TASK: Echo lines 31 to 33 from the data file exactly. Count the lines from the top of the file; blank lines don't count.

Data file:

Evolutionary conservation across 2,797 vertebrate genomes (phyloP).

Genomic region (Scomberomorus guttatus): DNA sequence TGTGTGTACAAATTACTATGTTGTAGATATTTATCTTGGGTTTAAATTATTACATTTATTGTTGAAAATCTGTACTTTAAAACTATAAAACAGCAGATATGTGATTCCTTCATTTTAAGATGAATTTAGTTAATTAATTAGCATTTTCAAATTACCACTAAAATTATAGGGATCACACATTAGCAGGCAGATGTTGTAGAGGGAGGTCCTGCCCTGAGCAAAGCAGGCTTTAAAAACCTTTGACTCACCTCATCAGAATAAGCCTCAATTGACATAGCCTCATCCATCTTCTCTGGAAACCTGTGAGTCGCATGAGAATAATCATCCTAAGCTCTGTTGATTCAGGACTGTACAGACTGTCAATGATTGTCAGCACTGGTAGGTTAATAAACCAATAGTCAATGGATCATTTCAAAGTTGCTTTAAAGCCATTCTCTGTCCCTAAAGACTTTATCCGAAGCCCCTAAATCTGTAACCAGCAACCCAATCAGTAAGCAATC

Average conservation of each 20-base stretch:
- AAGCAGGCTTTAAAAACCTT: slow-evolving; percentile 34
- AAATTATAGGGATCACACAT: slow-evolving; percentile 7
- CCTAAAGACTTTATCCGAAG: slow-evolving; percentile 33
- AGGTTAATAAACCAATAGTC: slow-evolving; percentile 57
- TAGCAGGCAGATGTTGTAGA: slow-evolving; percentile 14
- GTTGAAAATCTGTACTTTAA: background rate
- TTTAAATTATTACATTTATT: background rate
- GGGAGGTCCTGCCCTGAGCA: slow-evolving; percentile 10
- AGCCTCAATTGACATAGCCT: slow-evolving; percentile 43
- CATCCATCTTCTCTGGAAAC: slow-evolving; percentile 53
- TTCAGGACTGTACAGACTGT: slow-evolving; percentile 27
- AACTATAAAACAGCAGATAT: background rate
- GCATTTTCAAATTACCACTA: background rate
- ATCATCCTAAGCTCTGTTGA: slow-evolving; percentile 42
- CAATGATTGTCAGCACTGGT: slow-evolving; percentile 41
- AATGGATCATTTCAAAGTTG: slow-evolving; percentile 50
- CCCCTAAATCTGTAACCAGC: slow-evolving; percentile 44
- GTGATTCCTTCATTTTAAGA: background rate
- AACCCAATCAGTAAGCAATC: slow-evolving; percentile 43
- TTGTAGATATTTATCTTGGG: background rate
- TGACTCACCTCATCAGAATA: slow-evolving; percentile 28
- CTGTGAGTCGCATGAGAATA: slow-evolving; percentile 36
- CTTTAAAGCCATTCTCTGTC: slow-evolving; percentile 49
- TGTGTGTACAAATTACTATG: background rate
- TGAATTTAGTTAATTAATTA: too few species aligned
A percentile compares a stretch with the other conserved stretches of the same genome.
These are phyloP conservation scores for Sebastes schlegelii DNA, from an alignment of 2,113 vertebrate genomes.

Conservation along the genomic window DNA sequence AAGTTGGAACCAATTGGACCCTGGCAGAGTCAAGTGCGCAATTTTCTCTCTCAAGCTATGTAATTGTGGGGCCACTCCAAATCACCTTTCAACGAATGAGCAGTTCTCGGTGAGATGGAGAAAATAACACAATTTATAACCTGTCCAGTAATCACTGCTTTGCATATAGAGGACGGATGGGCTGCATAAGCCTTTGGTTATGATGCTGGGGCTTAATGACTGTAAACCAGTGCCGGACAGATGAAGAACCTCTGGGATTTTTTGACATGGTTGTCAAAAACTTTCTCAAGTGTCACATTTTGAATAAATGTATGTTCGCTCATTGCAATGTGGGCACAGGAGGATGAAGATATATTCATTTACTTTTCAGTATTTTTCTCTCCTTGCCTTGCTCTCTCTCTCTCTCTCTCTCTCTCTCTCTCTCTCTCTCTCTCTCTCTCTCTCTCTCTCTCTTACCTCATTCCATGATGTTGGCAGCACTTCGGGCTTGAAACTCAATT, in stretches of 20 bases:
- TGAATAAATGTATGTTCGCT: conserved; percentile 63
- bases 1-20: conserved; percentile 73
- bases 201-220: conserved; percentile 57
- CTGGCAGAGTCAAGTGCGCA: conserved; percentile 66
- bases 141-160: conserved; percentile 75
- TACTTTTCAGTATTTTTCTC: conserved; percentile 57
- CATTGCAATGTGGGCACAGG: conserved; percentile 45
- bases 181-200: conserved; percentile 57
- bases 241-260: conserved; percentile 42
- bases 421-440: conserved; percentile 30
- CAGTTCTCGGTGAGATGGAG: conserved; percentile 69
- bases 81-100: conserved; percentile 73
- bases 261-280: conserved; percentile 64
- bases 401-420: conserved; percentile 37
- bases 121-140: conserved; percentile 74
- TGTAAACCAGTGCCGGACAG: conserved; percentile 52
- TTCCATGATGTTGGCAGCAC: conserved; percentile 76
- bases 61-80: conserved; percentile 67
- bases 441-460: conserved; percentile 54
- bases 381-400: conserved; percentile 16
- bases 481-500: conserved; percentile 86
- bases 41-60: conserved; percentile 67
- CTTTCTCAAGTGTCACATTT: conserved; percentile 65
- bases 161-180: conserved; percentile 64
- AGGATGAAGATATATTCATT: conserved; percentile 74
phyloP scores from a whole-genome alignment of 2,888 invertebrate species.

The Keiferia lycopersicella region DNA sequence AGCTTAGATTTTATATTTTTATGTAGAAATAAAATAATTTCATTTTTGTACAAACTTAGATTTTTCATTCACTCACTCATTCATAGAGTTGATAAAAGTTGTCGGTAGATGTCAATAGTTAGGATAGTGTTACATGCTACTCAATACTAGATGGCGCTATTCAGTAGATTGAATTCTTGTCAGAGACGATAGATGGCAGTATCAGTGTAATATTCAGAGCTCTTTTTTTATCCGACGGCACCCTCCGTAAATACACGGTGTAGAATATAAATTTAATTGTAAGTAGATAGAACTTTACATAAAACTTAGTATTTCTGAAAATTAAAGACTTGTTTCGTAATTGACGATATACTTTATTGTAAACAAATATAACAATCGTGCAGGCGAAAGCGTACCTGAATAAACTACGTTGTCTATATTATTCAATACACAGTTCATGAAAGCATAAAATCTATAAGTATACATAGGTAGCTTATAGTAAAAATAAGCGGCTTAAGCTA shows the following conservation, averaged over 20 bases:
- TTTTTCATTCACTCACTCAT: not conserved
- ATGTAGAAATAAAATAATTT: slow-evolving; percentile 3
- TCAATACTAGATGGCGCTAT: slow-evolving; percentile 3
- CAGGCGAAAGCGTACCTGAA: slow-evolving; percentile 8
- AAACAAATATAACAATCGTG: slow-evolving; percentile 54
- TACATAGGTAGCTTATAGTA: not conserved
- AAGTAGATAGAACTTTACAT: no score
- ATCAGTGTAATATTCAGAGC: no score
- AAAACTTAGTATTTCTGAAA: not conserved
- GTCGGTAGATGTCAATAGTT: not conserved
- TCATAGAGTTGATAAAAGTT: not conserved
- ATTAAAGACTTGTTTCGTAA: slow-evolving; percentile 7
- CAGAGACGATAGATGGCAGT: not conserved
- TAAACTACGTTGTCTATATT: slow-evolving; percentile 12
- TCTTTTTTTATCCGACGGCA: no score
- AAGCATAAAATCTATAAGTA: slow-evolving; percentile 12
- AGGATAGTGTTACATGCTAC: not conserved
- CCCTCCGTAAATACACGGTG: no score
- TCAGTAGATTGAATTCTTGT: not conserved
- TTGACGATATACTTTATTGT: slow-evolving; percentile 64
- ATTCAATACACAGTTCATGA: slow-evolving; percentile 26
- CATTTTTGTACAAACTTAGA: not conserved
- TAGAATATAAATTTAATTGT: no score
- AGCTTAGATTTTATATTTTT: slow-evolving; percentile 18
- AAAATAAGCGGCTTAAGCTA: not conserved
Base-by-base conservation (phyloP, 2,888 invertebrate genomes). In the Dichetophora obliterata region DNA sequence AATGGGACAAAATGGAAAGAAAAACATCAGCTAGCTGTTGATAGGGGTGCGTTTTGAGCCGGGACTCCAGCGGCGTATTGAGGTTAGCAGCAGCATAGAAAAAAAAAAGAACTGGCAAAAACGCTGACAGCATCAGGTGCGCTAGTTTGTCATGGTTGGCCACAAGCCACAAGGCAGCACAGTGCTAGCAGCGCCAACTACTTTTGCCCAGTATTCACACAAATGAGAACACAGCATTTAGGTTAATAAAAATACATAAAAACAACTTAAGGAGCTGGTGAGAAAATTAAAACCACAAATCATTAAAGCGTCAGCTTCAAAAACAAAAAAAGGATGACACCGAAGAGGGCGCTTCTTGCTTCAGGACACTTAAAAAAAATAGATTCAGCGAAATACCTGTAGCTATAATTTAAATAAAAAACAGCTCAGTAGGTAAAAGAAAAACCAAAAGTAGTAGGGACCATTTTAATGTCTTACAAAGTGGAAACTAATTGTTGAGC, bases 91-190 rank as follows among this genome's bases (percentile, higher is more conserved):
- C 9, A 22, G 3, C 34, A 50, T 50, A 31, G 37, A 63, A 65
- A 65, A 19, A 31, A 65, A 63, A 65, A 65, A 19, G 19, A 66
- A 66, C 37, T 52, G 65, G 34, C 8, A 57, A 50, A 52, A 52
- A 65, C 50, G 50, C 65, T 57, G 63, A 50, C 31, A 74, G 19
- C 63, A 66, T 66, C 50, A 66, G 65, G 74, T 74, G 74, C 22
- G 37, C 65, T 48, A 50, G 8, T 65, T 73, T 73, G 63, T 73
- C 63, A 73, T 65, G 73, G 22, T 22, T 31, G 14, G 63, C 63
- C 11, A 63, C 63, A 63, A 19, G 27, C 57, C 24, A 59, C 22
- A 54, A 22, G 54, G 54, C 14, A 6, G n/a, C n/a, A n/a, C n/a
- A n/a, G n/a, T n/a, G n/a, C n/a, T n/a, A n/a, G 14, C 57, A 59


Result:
Conservation along the genomic window DNA sequence AAGTTGGAACCAATTGGACCCTGGCAGAGTCAAGTGCGCAATTTTCTCTCTCAAGCTATGTAATTGTGGGGCCACTCCAAATCACCTTTCAACGAATGAGCAGTTCTCGGTGAGATGGAGAAAATAACACAATTTATAACCTGTCCAGTAATCACTGCTTTGCATATAGAGGACGGATGGGCTGCATAAGCCTTTGGTTATGATGCTGGGGCTTAATGACTGTAAACCAGTGCCGGACAGATGAAGAACCTCTGGGATTTTTTGACATGGTTGTCAAAAACTTTCTCAAGTGTCACATTTTGAATAAATGTATGTTCGCTCATTGCAATGTGGGCACAGGAGGATGAAGATATATTCATTTACTTTTCAGTATTTTTCTCTCCTTGCCTTGCTCTCTCTCTCTCTCTCTCTCTCTCTCTCTCTCTCTCTCTCTCTCTCTCTCTCTCTCTCTCTTACCTCATTCCATGATGTTGGCAGCACTTCGGGCTTGAAACTCAATT, in stretches of 20 bases:
- TGAATAAATGTATGTTCGCT: conserved; percentile 63
- bases 1-20: conserved; percentile 73